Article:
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Leaked NASA Papers Claim 'Warp Drive' Fuel Free Engine Can Take Humans to Mars

Nov 09, 2016 06:37 AM EST

The Martian dream is on the horizon, but the question is, who will be able to send humans to Mars first. SpaceX looks like it is leading the race to Mars with the projected arrival in 2025. But spectators should not be very quick to judge as an allegedly leaked NASA papers claim that a new fuel-free warp drive engine can take humans to Mars in 10 weeks.

A certain Phil Wilson leaked the alleged NASA papers during a NASA Spaceflight forum, according to a report by Daily Mail. The paper also allegedly describes the initial testing of the fuel-free engines. 

The EMDrive can be flown using bouncing microwaves that are enclosed inside a chamber. Some experts argued that it won't work because the system is against the law of physics, however, the allegedly leaked NASA papers say that it does work and can shorten the travel time from Earth to Mars.

The EMDrive fuel-free engine is dubbed as an 'impossible' endeavor. However, the existence of such device is still in question until today. A report says the original concept of an electromagnetic thruster was presented by a British scientist Roger Sawyer.

The traditional rocket engine relies on specialized chemical fuel formulation to power its combustion systems and thrusters. But EMDrive will defy the laws of physics with its fuel-free engine, however, many still do not believe that it will work.

The first issue is how to defy Newton's third law of motion that a mass can be ejected in space if there is a thrust. With the EMDrive, there is no fuel to power the thrust and the system to eject the spacecraft.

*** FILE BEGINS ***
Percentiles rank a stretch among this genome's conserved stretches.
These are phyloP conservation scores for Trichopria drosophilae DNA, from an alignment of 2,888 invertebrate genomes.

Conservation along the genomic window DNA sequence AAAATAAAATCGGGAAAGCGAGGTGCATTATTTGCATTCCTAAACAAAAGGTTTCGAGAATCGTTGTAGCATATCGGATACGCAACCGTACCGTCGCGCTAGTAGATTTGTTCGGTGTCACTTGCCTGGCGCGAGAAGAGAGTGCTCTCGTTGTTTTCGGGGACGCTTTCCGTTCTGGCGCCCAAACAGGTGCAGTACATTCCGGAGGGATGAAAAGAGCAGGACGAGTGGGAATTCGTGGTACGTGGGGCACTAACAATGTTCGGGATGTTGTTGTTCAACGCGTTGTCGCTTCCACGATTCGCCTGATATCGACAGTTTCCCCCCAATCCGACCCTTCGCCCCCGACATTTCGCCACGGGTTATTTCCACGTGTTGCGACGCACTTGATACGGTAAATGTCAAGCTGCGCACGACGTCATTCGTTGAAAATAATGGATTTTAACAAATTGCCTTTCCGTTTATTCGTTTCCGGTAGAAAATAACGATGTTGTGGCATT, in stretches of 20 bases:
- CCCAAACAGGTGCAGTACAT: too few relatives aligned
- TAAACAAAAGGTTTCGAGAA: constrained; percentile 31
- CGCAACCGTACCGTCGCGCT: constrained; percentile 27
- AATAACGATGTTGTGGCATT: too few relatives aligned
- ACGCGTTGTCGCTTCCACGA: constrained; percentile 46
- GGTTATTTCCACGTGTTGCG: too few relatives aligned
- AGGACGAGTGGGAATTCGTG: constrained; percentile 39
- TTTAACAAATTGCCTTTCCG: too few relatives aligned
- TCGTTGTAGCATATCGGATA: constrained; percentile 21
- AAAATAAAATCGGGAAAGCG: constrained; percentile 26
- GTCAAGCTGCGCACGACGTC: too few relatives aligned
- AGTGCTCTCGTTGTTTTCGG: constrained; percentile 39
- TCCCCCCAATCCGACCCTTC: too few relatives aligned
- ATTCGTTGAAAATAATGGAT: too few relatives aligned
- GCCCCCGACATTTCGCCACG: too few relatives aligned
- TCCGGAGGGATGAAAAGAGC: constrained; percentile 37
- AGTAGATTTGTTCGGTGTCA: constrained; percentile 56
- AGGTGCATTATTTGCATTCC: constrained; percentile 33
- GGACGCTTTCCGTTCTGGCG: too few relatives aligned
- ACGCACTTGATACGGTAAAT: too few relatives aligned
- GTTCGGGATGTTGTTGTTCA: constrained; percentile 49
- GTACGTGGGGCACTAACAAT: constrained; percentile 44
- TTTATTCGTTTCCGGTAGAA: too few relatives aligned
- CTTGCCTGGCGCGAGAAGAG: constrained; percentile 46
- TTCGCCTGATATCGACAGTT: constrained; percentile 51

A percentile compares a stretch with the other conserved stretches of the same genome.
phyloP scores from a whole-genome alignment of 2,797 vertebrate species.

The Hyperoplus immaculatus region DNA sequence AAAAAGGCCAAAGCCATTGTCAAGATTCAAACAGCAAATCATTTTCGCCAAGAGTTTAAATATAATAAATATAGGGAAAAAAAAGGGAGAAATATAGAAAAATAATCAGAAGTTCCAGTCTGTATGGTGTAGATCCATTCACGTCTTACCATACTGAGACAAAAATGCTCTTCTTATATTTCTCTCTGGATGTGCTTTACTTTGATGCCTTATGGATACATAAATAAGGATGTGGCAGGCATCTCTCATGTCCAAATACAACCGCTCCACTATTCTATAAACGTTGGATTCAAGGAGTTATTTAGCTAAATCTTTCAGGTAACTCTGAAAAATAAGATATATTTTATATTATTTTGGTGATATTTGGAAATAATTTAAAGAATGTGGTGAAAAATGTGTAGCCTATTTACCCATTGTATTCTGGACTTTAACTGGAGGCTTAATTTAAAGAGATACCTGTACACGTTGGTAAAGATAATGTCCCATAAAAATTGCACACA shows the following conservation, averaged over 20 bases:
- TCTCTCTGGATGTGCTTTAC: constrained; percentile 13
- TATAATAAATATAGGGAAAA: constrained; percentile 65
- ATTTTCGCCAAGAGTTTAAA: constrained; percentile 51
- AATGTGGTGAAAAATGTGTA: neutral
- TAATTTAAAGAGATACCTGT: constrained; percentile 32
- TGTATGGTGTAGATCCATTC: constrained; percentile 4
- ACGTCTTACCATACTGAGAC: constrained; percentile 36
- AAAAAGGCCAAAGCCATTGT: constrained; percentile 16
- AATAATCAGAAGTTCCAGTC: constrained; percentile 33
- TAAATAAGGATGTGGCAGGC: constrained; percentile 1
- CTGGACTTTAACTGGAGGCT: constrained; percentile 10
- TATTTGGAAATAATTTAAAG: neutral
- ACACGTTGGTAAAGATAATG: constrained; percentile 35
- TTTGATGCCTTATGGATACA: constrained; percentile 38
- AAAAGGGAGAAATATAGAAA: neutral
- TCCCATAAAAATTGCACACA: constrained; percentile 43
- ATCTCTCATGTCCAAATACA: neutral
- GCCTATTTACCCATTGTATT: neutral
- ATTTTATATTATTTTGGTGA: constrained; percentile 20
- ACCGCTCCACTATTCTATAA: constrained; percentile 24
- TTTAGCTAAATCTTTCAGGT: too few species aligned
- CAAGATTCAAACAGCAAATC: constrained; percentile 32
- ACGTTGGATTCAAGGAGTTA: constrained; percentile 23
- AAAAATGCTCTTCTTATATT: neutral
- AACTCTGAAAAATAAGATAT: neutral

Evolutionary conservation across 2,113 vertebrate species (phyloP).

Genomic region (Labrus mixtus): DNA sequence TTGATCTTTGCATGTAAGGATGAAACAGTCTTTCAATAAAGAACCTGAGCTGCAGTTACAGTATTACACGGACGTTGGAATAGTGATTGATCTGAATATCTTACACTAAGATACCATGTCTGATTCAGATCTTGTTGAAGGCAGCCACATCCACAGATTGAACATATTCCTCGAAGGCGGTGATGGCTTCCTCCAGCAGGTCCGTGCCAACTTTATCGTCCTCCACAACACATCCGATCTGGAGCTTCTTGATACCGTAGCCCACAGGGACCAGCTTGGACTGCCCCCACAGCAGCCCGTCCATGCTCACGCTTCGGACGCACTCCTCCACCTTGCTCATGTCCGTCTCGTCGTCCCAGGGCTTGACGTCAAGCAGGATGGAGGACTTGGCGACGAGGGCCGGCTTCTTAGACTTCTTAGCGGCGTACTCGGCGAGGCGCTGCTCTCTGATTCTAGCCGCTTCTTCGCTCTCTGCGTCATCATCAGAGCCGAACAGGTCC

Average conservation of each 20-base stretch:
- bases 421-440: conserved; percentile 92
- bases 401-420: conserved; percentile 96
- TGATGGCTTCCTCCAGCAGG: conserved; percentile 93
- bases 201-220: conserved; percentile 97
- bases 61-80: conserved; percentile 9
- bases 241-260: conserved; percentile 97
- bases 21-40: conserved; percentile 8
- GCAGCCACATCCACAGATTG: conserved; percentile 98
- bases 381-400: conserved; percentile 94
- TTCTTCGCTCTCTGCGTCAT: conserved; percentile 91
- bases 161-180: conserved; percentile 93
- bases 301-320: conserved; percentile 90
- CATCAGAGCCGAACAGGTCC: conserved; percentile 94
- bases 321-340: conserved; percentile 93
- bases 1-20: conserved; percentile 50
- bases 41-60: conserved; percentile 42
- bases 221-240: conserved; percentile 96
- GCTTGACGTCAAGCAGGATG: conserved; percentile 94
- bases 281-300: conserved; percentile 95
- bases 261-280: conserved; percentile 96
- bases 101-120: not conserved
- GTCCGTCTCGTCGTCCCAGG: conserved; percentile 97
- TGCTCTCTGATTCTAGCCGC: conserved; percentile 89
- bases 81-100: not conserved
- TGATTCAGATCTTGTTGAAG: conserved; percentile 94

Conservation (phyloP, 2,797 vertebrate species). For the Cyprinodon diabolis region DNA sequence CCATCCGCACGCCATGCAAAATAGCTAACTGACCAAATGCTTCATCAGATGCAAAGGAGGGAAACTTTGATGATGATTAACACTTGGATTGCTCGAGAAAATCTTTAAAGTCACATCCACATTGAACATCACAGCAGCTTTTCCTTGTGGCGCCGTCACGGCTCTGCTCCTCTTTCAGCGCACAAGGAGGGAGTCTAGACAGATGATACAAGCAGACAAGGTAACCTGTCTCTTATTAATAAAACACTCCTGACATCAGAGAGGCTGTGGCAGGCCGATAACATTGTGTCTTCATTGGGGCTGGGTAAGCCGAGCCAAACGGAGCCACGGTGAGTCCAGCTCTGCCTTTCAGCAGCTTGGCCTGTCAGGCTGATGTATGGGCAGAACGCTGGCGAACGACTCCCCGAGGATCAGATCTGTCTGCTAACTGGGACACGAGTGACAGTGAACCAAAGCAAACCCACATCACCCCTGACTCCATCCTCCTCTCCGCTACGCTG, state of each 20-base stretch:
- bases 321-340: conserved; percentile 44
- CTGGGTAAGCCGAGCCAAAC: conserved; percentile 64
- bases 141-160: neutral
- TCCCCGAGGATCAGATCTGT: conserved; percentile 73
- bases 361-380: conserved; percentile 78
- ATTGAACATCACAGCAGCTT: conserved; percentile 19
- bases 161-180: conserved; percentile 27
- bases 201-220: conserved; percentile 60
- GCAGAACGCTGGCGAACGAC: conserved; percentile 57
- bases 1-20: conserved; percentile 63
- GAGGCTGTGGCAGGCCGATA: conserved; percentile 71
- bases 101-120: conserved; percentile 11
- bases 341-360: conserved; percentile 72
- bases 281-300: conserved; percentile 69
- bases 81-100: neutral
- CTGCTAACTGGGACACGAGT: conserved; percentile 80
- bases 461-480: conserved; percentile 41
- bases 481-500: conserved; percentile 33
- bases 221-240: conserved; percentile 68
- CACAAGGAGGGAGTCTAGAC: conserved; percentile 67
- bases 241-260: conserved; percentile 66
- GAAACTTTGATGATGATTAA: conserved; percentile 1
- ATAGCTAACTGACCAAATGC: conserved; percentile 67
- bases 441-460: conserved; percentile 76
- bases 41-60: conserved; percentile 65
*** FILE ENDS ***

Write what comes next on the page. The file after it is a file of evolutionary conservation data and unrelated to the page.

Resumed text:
How will the EMDrive do it? It will initiate the thrust by using the particles of light and the microwave inside a cone-shaped chamber. The movement and power coming from the slimmer end of the enclosure will push the engine forward.

Based on the report, controlled engine bursts were performed using 40, 60 and 80-watt power. The thrusts were successful in producing 1.2 millinewtons per kilowatt (mN/kW) of power. However, the problem seen is that there might be a drop of power due to fuel consumption.

However, it appears that despite the success that the paper described, it hasn't undergone peer review, a vital part of any scientific process, this has to be done as well before any new study will be published in a journal.

The existence of such device and the efficacy of the EMDrive, if it exists, might still be in question, but the fact rains that humans are working towards sending the first Earthlings to Mars.

 

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